Another opportunity is biophilic design which connects building users with the natural world. Research shows that when water, plants, sunlight and materials such as timber are incorporated into the built environment, occupant comfort and wellbeing are enhanced.

Simple, informed moves such as these can deliver real outcomes: healthy, thermally consistent and comfortable buildings with abundant fresh, clean air and natural light and ongoing operational cost savings.

JCB works with clients to understand sustainability aspirations and objectives and to uncover previously untapped opportunities. Commencing with a questionnaire at project kick-off, the dialogue continues through design phases, with post-occupancy measurement playing a key role upon completion.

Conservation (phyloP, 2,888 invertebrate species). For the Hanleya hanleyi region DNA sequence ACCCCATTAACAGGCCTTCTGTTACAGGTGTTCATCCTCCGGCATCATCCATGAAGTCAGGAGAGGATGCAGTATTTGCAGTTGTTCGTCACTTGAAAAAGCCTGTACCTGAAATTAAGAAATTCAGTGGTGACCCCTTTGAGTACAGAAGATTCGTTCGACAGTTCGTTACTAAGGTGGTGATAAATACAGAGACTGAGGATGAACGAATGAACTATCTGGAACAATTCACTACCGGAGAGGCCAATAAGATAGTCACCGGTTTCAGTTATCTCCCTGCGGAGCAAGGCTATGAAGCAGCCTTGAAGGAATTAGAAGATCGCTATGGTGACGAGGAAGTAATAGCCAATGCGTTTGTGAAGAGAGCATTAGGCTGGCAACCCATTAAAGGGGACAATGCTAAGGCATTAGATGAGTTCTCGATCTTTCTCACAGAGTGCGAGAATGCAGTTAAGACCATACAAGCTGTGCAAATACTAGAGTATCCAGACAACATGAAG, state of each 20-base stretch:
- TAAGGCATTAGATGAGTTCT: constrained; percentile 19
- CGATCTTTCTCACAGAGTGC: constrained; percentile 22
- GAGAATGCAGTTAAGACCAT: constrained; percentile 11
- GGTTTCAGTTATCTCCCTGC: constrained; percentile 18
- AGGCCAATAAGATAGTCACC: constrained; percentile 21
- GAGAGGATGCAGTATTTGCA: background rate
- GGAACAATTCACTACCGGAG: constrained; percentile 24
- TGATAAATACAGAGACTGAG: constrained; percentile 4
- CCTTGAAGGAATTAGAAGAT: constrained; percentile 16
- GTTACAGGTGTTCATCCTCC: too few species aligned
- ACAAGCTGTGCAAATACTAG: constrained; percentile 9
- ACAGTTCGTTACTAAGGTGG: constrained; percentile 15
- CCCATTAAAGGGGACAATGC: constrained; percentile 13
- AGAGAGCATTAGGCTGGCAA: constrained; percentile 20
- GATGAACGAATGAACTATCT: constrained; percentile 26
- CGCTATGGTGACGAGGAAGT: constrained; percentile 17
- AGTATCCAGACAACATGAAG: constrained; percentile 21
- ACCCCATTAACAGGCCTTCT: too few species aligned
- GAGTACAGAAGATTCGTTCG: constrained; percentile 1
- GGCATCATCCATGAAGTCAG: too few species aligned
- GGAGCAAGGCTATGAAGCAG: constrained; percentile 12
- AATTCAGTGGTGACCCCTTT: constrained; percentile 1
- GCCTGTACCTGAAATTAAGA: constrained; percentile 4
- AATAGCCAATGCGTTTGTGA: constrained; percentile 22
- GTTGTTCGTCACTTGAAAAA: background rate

Passivhaus

Passivhaus requires buildings to achieve approximately 70% less energy consumption than an equivalent BCA compliant building, and costs between 6% and 10% more to deliver. With tangible outcomes delivered via ongoing cost savings and helping reduce the impacts of climate change, more intangible benefits such as occupant comfort and wellbeing are also realised.

Completed in 2019, Monash University Gillies Hall is one of the largest Passivhaus Certified buildings in the southern hemisphere. Other recently completed Passivhaus projects include Clifton Hill Primary School and Berninneit Cultural and Community Centre. 

Mass timber

During construction, substituting carbon-conscious solutions such as mass timber can make a positive impact. 

Sourcing local materials and minimising the impact of carbon transportation also supports local industry and supply chains.